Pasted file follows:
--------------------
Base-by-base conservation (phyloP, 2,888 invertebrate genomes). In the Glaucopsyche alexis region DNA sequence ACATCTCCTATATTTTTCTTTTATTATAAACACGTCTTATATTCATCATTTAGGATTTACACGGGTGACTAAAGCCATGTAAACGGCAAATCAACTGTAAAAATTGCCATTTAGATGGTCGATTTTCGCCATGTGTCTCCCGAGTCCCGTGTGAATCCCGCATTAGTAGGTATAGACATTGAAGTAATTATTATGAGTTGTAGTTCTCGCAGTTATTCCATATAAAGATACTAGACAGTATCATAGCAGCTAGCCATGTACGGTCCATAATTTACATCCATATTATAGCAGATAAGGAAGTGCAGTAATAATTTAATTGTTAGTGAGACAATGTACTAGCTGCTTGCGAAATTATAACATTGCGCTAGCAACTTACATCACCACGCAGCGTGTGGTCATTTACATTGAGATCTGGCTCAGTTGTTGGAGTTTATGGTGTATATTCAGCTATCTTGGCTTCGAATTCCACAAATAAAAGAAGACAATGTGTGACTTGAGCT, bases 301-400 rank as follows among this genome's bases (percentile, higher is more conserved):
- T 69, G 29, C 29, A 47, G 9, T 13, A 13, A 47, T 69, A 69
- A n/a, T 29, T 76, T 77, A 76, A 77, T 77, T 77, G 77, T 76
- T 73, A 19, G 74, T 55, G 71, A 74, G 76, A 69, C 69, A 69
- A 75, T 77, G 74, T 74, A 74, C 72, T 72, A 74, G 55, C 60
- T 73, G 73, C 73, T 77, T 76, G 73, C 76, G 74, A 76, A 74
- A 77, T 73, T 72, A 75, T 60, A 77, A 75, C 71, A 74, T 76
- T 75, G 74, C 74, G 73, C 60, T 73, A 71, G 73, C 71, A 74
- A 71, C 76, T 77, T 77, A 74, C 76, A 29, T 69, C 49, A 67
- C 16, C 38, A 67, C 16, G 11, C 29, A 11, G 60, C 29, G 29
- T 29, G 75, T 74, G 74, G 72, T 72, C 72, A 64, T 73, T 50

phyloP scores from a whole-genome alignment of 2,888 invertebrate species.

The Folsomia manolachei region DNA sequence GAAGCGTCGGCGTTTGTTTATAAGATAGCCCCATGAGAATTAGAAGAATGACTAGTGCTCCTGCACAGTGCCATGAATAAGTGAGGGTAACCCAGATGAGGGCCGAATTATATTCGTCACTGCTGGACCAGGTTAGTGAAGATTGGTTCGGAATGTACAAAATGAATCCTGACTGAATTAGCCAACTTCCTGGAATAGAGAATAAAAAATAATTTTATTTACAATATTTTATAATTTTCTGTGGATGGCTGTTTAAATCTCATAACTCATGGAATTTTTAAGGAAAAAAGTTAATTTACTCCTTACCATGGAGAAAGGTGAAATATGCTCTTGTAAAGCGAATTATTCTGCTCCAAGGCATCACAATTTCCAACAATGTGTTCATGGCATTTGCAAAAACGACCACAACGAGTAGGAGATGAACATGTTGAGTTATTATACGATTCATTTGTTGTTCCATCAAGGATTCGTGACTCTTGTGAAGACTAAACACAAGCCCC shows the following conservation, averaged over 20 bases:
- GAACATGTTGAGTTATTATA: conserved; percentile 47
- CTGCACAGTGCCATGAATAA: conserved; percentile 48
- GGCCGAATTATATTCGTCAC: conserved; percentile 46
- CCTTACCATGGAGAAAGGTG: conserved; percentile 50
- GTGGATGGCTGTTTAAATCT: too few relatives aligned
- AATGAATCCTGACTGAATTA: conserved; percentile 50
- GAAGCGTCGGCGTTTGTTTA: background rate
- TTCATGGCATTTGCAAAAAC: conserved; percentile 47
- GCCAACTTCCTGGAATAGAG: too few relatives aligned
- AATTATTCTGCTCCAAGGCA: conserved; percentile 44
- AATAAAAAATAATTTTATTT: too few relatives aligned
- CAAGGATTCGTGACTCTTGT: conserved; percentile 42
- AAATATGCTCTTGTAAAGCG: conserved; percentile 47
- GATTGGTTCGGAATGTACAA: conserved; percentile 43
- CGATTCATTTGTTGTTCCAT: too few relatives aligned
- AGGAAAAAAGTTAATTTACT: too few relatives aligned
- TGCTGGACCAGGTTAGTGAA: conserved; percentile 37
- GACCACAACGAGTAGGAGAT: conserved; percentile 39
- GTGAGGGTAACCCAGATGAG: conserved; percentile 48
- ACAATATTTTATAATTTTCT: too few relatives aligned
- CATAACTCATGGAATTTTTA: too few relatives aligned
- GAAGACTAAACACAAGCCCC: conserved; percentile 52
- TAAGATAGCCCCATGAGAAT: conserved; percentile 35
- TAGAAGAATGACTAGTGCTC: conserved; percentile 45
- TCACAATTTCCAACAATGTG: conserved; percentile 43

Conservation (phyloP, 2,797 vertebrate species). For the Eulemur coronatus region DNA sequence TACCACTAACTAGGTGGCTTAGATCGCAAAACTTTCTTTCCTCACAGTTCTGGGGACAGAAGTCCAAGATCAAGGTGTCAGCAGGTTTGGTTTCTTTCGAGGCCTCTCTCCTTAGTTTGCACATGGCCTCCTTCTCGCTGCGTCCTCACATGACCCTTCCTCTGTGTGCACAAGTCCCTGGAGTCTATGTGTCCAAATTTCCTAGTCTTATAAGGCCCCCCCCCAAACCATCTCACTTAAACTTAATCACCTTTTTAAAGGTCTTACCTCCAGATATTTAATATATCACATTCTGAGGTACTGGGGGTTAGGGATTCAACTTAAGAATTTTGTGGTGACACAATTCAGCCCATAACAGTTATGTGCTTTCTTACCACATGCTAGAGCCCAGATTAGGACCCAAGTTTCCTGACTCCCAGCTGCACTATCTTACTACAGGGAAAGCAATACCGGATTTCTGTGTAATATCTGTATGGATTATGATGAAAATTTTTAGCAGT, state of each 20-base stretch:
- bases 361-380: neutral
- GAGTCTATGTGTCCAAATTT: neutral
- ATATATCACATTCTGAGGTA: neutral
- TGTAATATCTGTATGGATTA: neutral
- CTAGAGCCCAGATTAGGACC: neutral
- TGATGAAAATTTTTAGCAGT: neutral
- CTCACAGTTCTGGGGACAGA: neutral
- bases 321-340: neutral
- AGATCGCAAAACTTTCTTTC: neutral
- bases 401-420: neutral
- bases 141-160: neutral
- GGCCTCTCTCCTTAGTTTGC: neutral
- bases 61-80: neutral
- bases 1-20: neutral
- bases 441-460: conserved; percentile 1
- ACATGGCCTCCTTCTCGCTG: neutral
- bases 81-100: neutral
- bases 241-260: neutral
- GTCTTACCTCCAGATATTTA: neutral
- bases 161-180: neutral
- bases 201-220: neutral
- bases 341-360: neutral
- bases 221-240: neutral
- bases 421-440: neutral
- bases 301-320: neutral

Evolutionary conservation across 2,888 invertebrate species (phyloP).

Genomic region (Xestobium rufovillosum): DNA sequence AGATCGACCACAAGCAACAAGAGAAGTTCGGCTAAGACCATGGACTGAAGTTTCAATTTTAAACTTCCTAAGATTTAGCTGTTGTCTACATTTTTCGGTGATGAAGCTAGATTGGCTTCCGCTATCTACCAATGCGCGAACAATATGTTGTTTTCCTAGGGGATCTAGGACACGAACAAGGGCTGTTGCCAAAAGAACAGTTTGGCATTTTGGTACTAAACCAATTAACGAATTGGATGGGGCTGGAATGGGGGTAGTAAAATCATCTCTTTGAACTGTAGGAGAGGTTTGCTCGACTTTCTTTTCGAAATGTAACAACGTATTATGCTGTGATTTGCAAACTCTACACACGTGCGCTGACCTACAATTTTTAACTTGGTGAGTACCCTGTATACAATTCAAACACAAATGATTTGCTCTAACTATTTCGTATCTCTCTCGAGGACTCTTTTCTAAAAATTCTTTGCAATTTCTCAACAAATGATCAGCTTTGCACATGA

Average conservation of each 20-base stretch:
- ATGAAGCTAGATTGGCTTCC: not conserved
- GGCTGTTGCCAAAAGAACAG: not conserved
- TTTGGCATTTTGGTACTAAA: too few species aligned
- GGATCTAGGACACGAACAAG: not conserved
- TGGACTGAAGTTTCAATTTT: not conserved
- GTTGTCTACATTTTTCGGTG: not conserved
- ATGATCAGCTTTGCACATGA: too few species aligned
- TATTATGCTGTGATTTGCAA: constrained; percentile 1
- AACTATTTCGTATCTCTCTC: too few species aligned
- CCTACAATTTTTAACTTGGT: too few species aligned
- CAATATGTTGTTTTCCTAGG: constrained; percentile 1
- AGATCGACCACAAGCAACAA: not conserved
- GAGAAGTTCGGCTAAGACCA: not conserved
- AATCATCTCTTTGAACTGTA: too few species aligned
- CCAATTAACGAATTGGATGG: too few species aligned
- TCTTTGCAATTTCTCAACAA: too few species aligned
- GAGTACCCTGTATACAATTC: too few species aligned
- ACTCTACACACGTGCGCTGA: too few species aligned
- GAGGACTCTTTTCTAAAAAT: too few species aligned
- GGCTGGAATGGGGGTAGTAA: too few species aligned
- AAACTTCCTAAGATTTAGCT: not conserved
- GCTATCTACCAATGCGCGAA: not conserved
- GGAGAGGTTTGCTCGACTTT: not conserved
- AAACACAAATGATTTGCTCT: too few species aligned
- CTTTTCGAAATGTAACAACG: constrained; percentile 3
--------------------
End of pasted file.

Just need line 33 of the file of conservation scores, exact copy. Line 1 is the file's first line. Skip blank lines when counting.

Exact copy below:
- ACAATATTTTATAATTTTCT: too few relatives aligned